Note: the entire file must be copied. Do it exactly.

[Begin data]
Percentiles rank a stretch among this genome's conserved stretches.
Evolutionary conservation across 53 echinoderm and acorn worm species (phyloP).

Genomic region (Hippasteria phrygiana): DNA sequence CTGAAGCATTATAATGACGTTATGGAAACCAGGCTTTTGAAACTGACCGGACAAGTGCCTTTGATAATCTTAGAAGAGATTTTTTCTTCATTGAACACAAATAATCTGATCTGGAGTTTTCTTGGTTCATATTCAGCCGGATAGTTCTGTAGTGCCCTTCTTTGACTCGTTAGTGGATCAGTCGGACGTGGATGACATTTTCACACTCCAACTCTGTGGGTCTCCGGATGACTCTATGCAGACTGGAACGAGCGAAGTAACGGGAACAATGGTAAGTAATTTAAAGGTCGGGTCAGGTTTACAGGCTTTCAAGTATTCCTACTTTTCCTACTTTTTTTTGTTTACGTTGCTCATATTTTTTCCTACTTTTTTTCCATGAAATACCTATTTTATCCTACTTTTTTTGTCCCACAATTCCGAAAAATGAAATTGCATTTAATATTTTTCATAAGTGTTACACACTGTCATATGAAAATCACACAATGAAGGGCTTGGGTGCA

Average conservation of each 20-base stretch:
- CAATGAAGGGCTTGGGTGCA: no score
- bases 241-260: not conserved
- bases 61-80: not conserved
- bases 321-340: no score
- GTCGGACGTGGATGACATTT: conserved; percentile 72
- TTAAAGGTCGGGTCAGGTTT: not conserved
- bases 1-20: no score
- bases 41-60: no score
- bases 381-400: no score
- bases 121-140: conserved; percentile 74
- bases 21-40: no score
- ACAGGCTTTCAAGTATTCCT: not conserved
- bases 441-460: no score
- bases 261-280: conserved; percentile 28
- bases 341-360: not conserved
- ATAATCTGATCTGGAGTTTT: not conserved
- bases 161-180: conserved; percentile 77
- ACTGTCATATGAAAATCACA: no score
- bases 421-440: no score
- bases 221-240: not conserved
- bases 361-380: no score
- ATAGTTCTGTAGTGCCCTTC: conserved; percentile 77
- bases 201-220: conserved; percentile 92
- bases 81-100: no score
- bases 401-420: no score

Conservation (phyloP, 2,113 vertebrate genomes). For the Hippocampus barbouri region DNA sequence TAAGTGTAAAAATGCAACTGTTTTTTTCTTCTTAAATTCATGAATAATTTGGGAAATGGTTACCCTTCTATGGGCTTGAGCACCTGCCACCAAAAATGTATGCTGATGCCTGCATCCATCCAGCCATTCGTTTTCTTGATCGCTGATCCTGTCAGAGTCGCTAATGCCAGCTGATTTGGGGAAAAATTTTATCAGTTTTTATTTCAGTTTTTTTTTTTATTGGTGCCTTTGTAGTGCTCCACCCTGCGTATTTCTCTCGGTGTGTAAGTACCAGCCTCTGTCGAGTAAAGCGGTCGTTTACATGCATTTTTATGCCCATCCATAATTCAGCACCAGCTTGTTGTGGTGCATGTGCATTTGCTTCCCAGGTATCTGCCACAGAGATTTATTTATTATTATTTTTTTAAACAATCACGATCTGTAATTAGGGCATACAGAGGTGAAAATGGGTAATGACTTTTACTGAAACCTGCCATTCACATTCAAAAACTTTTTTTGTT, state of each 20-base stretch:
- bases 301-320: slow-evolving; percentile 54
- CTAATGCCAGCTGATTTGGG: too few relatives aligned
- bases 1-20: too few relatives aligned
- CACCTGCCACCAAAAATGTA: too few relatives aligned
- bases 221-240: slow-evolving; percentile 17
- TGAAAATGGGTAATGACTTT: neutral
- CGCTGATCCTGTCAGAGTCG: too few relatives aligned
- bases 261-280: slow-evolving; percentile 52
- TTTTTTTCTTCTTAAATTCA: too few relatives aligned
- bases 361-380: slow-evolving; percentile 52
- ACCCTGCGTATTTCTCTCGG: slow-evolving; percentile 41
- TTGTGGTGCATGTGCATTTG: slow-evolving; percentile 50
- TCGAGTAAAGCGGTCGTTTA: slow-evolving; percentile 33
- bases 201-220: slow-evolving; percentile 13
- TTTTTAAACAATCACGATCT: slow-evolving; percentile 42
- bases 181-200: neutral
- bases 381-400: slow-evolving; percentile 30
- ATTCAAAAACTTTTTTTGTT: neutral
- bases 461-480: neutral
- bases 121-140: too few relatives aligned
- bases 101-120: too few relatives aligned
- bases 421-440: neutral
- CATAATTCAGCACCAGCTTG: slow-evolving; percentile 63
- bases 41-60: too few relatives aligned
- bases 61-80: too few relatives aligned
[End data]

Percentiles rank a stretch among this genome's conserved stretches.
Evolutionary conservation across 53 echinoderm and acorn worm species (phyloP).

Genomic region (Hippasteria phrygiana): DNA sequence CTGAAGCATTATAATGACGTTATGGAAACCAGGCTTTTGAAACTGACCGGACAAGTGCCTTTGATAATCTTAGAAGAGATTTTTTCTTCATTGAACACAAATAATCTGATCTGGAGTTTTCTTGGTTCATATTCAGCCGGATAGTTCTGTAGTGCCCTTCTTTGACTCGTTAGTGGATCAGTCGGACGTGGATGACATTTTCACACTCCAACTCTGTGGGTCTCCGGATGACTCTATGCAGACTGGAACGAGCGAAGTAACGGGAACAATGGTAAGTAATTTAAAGGTCGGGTCAGGTTTACAGGCTTTCAAGTATTCCTACTTTTCCTACTTTTTTTTGTTTACGTTGCTCATATTTTTTCCTACTTTTTTTCCATGAAATACCTATTTTATCCTACTTTTTTTGTCCCACAATTCCGAAAAATGAAATTGCATTTAATATTTTTCATAAGTGTTACACACTGTCATATGAAAATCACACAATGAAGGGCTTGGGTGCA

Average conservation of each 20-base stretch:
- CAATGAAGGGCTTGGGTGCA: no score
- bases 241-260: not conserved
- bases 61-80: not conserved
- bases 321-340: no score
- GTCGGACGTGGATGACATTT: conserved; percentile 72
- TTAAAGGTCGGGTCAGGTTT: not conserved
- bases 1-20: no score
- bases 41-60: no score
- bases 381-400: no score
- bases 121-140: conserved; percentile 74
- bases 21-40: no score
- ACAGGCTTTCAAGTATTCCT: not conserved
- bases 441-460: no score
- bases 261-280: conserved; percentile 28
- bases 341-360: not conserved
- ATAATCTGATCTGGAGTTTT: not conserved
- bases 161-180: conserved; percentile 77
- ACTGTCATATGAAAATCACA: no score
- bases 421-440: no score
- bases 221-240: not conserved
- bases 361-380: no score
- ATAGTTCTGTAGTGCCCTTC: conserved; percentile 77
- bases 201-220: conserved; percentile 92
- bases 81-100: no score
- bases 401-420: no score

Conservation (phyloP, 2,113 vertebrate genomes). For the Hippocampus barbouri region DNA sequence TAAGTGTAAAAATGCAACTGTTTTTTTCTTCTTAAATTCATGAATAATTTGGGAAATGGTTACCCTTCTATGGGCTTGAGCACCTGCCACCAAAAATGTATGCTGATGCCTGCATCCATCCAGCCATTCGTTTTCTTGATCGCTGATCCTGTCAGAGTCGCTAATGCCAGCTGATTTGGGGAAAAATTTTATCAGTTTTTATTTCAGTTTTTTTTTTTATTGGTGCCTTTGTAGTGCTCCACCCTGCGTATTTCTCTCGGTGTGTAAGTACCAGCCTCTGTCGAGTAAAGCGGTCGTTTACATGCATTTTTATGCCCATCCATAATTCAGCACCAGCTTGTTGTGGTGCATGTGCATTTGCTTCCCAGGTATCTGCCACAGAGATTTATTTATTATTATTTTTTTAAACAATCACGATCTGTAATTAGGGCATACAGAGGTGAAAATGGGTAATGACTTTTACTGAAACCTGCCATTCACATTCAAAAACTTTTTTTGTT, state of each 20-base stretch:
- bases 301-320: slow-evolving; percentile 54
- CTAATGCCAGCTGATTTGGG: too few relatives aligned
- bases 1-20: too few relatives aligned
- CACCTGCCACCAAAAATGTA: too few relatives aligned
- bases 221-240: slow-evolving; percentile 17
- TGAAAATGGGTAATGACTTT: neutral
- CGCTGATCCTGTCAGAGTCG: too few relatives aligned
- bases 261-280: slow-evolving; percentile 52
- TTTTTTTCTTCTTAAATTCA: too few relatives aligned
- bases 361-380: slow-evolving; percentile 52
- ACCCTGCGTATTTCTCTCGG: slow-evolving; percentile 41
- TTGTGGTGCATGTGCATTTG: slow-evolving; percentile 50
- TCGAGTAAAGCGGTCGTTTA: slow-evolving; percentile 33
- bases 201-220: slow-evolving; percentile 13
- TTTTTAAACAATCACGATCT: slow-evolving; percentile 42
- bases 181-200: neutral
- bases 381-400: slow-evolving; percentile 30
- ATTCAAAAACTTTTTTTGTT: neutral
- bases 461-480: neutral
- bases 121-140: too few relatives aligned
- bases 101-120: too few relatives aligned
- bases 421-440: neutral
- CATAATTCAGCACCAGCTTG: slow-evolving; percentile 63
- bases 41-60: too few relatives aligned
- bases 61-80: too few relatives aligned